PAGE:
Magnum 510x261_tcm114-351817The formidable Indian summer is attracting a host of international ice cream brands. Magnum, Unilever’s biggest ice cream brand globally, entered India a few weeks ago. It was followed by the U.S.-based Mini Melts. Ben & Jerry, a wholly-owned subsidiary of Unilever, is also expected to enter India soon. Other international premium brands such as Baskin-Robbins, Häagen-Dazs, London Dairy, and Movenpick are already present in the country and vying for a share of the ice cream segment.

According to New Delhi-based research and consultancy firm Technopak Advisors, India’s frozen desserts market (this includes ice cream, frozen yogurt, gelatos and sorbets) was estimated at $450 million in 2009-2010 and is expected to cross $900 million by 2014-2015.

The report “Ice Cream in India,” published by Euromonitor International in April, notes that ice cream was among the fastest-growing product categories in packaged foods in 2012. The report indicates that the consumption of ice cream, largely an impulse buy product in India, is growing despite sharp price increases. According to the report, “Indian consumers are willing to pay extra for indulgence and [this] shows the potential for launches of premium ice cream brands going forward.”

Take Magnum. While ice cream bars from Indian brands such as Amul and Mother Dairy are available for as little as 20 cents each, Magnum bars cost more than a dollar apiece. According to Geetu Verma, director of foods and refreshments at Hindustan Unilever, Magnum was launched in Chennai due to the city’s “affluent consumer base” and targets young adults who are “active pleasure seekers.” Sanjiv Sethi, chairperson of the Indo-U.S. Retail Forum at the Indo-American Chamber of Commerce, attributes this trend to “rapid urbanization, the increasing affluence in the burgeoning Indian middle class, and also rising awareness about international brands.”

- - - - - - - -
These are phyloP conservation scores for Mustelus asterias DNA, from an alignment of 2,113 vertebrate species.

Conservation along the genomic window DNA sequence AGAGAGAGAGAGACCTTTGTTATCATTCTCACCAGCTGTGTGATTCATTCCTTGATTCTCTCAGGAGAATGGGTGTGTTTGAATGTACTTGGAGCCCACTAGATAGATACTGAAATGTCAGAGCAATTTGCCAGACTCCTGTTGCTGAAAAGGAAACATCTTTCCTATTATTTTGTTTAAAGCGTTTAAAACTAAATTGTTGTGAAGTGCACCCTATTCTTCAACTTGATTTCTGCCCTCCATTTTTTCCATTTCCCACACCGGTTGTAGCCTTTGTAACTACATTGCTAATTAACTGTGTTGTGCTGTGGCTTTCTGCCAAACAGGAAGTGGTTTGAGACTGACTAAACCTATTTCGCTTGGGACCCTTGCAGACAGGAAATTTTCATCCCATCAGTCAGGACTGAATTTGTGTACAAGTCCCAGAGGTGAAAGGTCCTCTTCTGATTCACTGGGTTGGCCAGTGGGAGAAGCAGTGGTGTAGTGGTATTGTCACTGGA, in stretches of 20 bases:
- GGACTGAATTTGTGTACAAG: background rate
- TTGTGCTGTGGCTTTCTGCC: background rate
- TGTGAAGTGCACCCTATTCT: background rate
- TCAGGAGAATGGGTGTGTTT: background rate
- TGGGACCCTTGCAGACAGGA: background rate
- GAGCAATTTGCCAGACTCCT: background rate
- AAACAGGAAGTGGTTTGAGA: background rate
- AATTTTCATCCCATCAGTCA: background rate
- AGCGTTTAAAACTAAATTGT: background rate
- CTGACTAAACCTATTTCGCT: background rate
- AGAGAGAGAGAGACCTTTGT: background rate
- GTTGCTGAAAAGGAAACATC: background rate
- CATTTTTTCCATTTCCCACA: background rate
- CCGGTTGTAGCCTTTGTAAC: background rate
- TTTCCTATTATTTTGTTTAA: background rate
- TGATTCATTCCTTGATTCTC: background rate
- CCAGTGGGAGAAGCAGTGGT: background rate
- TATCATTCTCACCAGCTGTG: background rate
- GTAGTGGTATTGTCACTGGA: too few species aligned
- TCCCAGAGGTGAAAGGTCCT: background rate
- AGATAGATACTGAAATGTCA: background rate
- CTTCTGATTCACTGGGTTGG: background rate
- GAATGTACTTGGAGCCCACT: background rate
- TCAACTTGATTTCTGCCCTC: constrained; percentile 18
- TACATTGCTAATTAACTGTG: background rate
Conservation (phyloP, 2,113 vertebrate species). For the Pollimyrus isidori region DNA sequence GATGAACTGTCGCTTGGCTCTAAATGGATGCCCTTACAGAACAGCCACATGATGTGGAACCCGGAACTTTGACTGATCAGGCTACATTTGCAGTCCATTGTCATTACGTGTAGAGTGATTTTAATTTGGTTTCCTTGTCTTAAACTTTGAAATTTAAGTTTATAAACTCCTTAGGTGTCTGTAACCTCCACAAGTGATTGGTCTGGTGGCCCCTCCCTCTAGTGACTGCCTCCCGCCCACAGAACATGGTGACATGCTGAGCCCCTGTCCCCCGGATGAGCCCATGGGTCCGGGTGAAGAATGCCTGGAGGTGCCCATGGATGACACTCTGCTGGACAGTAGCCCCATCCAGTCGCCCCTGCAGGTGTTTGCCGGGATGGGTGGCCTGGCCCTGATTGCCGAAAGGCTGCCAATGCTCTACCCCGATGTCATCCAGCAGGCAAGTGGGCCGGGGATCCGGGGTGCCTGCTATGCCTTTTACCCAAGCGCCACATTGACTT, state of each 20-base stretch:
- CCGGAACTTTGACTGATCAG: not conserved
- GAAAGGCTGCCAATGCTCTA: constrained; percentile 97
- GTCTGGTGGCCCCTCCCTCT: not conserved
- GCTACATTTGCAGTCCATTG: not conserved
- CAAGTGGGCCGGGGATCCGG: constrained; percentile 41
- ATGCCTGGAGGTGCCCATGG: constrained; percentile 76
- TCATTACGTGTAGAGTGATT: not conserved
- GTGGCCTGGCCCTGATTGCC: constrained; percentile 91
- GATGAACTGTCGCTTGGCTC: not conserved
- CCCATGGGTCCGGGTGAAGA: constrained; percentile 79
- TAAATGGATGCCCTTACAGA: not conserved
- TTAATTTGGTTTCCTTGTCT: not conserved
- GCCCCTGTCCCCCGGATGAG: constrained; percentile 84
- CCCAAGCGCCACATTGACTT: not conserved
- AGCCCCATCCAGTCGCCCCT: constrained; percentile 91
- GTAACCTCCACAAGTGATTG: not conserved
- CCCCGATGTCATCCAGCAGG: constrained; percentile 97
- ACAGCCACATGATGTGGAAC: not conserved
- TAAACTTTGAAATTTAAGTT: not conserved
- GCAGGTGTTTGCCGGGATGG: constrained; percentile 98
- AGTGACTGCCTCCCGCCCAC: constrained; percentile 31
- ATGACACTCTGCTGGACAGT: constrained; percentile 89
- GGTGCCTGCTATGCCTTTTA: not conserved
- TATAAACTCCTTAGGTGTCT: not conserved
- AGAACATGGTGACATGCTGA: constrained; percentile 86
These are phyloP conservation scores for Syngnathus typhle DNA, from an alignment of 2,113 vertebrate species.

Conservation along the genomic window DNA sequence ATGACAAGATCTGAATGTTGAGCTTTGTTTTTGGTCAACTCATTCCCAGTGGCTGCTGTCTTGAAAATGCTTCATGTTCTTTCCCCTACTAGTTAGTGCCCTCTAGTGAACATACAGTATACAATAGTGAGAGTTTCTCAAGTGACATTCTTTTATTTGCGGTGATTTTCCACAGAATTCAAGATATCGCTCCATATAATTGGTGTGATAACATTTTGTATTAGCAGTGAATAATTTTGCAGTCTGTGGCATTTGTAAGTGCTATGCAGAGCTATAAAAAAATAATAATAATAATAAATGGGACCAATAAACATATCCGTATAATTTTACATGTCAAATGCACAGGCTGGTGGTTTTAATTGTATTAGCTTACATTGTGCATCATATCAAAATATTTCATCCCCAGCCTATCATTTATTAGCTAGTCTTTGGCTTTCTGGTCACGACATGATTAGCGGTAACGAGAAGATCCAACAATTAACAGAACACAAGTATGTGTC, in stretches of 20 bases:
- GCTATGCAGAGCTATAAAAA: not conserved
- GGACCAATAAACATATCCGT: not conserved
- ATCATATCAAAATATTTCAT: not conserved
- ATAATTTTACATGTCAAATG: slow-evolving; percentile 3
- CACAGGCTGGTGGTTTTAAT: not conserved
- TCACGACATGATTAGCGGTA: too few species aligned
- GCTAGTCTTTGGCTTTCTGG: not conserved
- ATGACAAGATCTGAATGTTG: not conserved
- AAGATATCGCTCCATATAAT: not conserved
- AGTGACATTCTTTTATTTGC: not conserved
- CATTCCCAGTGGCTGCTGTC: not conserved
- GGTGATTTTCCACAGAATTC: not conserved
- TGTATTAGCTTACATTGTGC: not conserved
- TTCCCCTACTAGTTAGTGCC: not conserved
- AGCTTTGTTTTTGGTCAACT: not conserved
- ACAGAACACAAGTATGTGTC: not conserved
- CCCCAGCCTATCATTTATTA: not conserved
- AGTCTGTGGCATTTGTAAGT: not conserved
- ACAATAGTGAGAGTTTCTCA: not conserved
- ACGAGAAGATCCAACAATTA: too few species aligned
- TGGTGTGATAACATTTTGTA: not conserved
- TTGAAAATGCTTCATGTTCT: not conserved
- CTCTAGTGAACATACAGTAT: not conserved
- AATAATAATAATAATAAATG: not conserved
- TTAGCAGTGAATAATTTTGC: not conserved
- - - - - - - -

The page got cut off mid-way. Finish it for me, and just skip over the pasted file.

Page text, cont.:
Mini Melts has set up a manufacturing facility in Bangalore at an investment of $3 million. According to Shoeab Salim, managing director of Honeybee Amusements, the holding company for the Mini Melts India franchise, local manufacturing and sourcing will help the brand pass on the price benefit to the consumers. “We should be able to obtain a 12% share of the ice cream market in three years,” says Salim. He is looking to create an exhaustive distribution network that includes kiosks, carts and stores spread across streets, malls and theme parks. A Mini Melts “kids café” network is also in the works.

“India’s tropical climate makes it a dream destination for frozen desserts,” Sethi notes. “Moreover, frozen desserts, including ice cream, is trending into an all-season product, hence enhancing the nation’s consumption potential.” At present, the per capita annual ice cream consumption in India is a mere 0.1 liter. In New Zealand it is 28.1 liters, and in the U.S., it is 20.8 liters.

Even as new players are making inroads into India, London Dairy and Häagen-Dazs, which up to now were largely only available in select five-star hotels and gourmet stores, are in expansion mode. Häagen-Dazs, for instance, recently opened a flagship store spread over 2,200 square feet in Chandigarh in North India. Baskin Robbins’ portfolio now includes Alphonso Gold and Alphonso n’ Cream — made from the Alphonso mango, which is largely grown in western India. As the brand’s website says, “You cannot get more Indian than this.”

Meanwhile, Indian ice cream brands are also now focusing on the premium segment. The Gujarat-based, 80-year-old Vadilal, for instance, has upgraded its production technology to keep up with the competition. “With the entry of many multinational ice cream brands in the market, it became imperative for us to reinvent our strategy,” says Devanshu Gandhi, managing director of Vadilal. “Earlier, our share in the high-end ice cream market was almost negligible. The shift in strategy has helped us get an additional 10% in our annual revenues over a period of three years. This year we expect our premium products portfolio to generate $9 million in revenues.”

“The Indian ice cream market is growing at the rate of 35% year-on-year and hence makes for an attractive destination for international brands,” adds Gaurav Marya, president of Franchise India Holdings, a New Delhi-based organization that assists brands in international and domestic franchise expansion. “The challenge, however, lies in right pricing and cracking the distribution code — something that Indian brands such as Mother Dairy and Amul have been able to do well.”